Jabez, the Unknown Who Became Well Known(1 Chronicles 4:9 and selected Scriptures)

Jabez, The Unknown Who Became Well Known(1 Chronicles 4:9 and selected Scriptures)[1]Dream Big!

Prepared and preached by Pastor Steve Rhodes for and at Bethel Friends Church on Sunday, October 6, 2019

A number of years ago it was a beautiful summer evening and I took Mercedes and Abigail through an old graveyard. The sun was setting, and I wanted to point out the old tombstones. I wanted to show the dates on them, you know the tombstones that were well over 100 years old. You know, at one time each of those names were important to someone. At least I would hope so. Think about it, every time you see names in a phone book each name means something to someone, actually a group of people. We gloss over a list of names, but each name represents people. Each name represents important people. Each name represents people created in the image of God. Think about that whenever you see a name.

Today, we come to a name in 1 Chronicles. This passage is listed within the genealogies of 1 Chronicles. Many people may skip over these genealogies, but remember that these represent people. Sometimes as we read through the genealogies we see extra detail about people and that is the case with Jabez.

My theme:

Jabez, the Unknown Who Became Well Known

Application:

Seek the Lord and Dream Big.

Look with me at 1 Chronicles 4:9-10:

Jabez was more honorable than his brothers, and his mother named him Jabez saying,

“Because I bore him with pain.” Now Jabez called on the God of Israel, saying, “Oh that You would bless me indeed and enlarge my border, and that Your hand might be with me, and that You would keep me from harm that it may not pain me!” And God granted him what he requested.[1]

  1. Jabez was a man of honor.
    1. First, let’s think of where we are in the Bible.
    2. The ESV Study Bible helps us out: The genealogies of 1–9 are intended to show the Chronicler’s own generation, now existing as the small province of Yehud (Judah) in the Persian Empire, that they are still God’s people Israel and retain their central place in God’s purposes for humanity.The identity and legitimacy of this people are traced in a line beginning with Adam (1:1) and extending through the tribes of Israel (chs. 2–8) down to the community of Judean exiles restored from captivity in Babylon (9:2–34). This community is depicted not as the sum total of the people but as the representative nucleus or focus to which “all Israel” may join in God’s work of restoration.[2]
    3. This says that Jabez was “more” honorable than his brothers. We really do not know anything else about his brothers, but Jabez was more honorable.
    4. Looking at the names around Jabez it seems that he lived during the time of Joshua. This would be around 1300-1400 BC.
    5. Swindoll helps us out with that word, “honorable.” “The Hebrew word for honorable literally means “heavy.” We use that same concept in English when we say, “This is a weighty matter.” When used of a person, it conveys the idea that he or she is impressive or noteworthy.[3]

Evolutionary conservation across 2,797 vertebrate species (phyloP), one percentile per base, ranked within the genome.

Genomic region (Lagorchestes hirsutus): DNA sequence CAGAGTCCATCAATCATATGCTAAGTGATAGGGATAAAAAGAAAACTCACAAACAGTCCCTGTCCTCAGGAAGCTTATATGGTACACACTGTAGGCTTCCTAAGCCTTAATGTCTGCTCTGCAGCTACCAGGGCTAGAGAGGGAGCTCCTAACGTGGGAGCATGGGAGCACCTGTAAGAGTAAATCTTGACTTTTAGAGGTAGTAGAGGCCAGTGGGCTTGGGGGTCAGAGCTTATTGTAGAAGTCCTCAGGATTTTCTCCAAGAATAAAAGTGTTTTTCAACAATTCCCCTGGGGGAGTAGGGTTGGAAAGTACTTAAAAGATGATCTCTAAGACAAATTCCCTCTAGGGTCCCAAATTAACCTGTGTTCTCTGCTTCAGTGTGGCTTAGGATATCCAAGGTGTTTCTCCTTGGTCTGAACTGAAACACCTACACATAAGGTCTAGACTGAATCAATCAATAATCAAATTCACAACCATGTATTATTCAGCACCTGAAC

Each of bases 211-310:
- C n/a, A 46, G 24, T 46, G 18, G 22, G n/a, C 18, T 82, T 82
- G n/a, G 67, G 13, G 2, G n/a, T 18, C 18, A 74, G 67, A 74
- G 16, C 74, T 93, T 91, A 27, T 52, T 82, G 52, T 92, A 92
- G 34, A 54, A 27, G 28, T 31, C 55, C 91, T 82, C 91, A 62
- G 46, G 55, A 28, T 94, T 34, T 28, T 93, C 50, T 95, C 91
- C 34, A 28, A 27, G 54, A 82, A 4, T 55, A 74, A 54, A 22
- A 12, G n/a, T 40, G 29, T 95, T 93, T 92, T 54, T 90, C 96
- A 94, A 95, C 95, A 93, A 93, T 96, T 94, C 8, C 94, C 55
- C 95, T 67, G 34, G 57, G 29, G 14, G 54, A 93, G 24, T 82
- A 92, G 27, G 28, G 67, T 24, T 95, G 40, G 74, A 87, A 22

6. Another source adds: The reputation of an individual is of central importance in these usages. Thus the person of high social position and accompanying wealth was automatically an honored, or weighty, person in the society (Num 22:15, etc.). Such a position, its riches, and long life were commonly assumed to be the just rewards of a righteous life (I Chr 29:28, etc.). While one would be honored automatically if one attained this stature, it is also clear that one was expected to merit the honor and the glory.[4]
    7. Do we seek to be honorable?
    8. Do we care?
    9. Do we care about our reputation?
    10. Next it says that his mother names him Jabez because she gave birth to him with pain.
    11. Once again Swindoll helps us with this: The English rendering is Jabez, but the Hebrew is pronounced yah-betz (the second syllable sounds like the word baits.) His mother had the Hebrew word ah-tzav in mind when she chose her son’s name. The term ah-tzav refers to anguish, intense sorrow, or pain. To arrive at his name from the Hebrew word, you transpose two letters. So it’s a pun based on sound play. This would be like someone who hates cottage cheese, which is made from milk curd, saying, “I don’t prefer milk crud, thanks.” Somehow, his birth was associated with intense pain, though we have no idea how or what that pain might have been.[5]
    12. Swindoll goes on to make the case that it could likely be that the family was going through financial distress.
    13. We all know how much stress a family can go through with a new baby.
    14. Actually, the prayer that is in verse 10 is not the prayer a rich person may pray.
    15. Further, we don’t see his father mentioned. Maybe his father died in one of the wars under Joshua.
    16. Imagine being a single mother during that day and age.
  2. Jabez prayed.
    1. Jabez called. But who did Jabez call? Jabez called on the God of Israel.
    2. In a polytheist day and age, a day and age when people worshipped many gods, Jabez called on the One Lord and God.
    3. Remember the Ghostbusters movies that came out some thirty years ago? Remember the song? They said, “who ya gonna call…” If there’s somethin’ strange in the neighborhood
      Who ya gonna call (ghostbusters)
      There’s somethin’ weird and it don’t look good
      Who ya gonna call (ghostbusters)
      I ain’t afraid a no ghost
      I ain’t afraid a no ghost

      Who ya gonna call (ghostbusters)
      Who ya gonna call (ghostbusters)

      [6]

    4. So, who do you call?
    5. Who do we go to when we need help?
    6. We have the awesome gift of prayer and most of us don’t care.
    7. Think about it, something is going on and we are unhappy about something, we don’t usually pray, we phone a friend. In calling a friend we often meditate on negative things and even gossip, but what we should do is pray.
    8. Do you know that you can gossip in your head. I think the problem with gossip is we are meditating on the negative rather than the positive. God calls us to think on whatever is true, whatever is honorable, whatever is right, whatever is pure, whatever is lovely, whatever is of good repute, if there is any excellence and if anything worthy of praise…(Phil. 4:8). But we think on the bad and I dare say that is a sin of omission. I challenge you and I challenge myself to pray. Every time you are going to think on the bad, pray. Call on the Name of the Lord with your thought life. He is the only One who can help.
  • Jabez made 4 requests.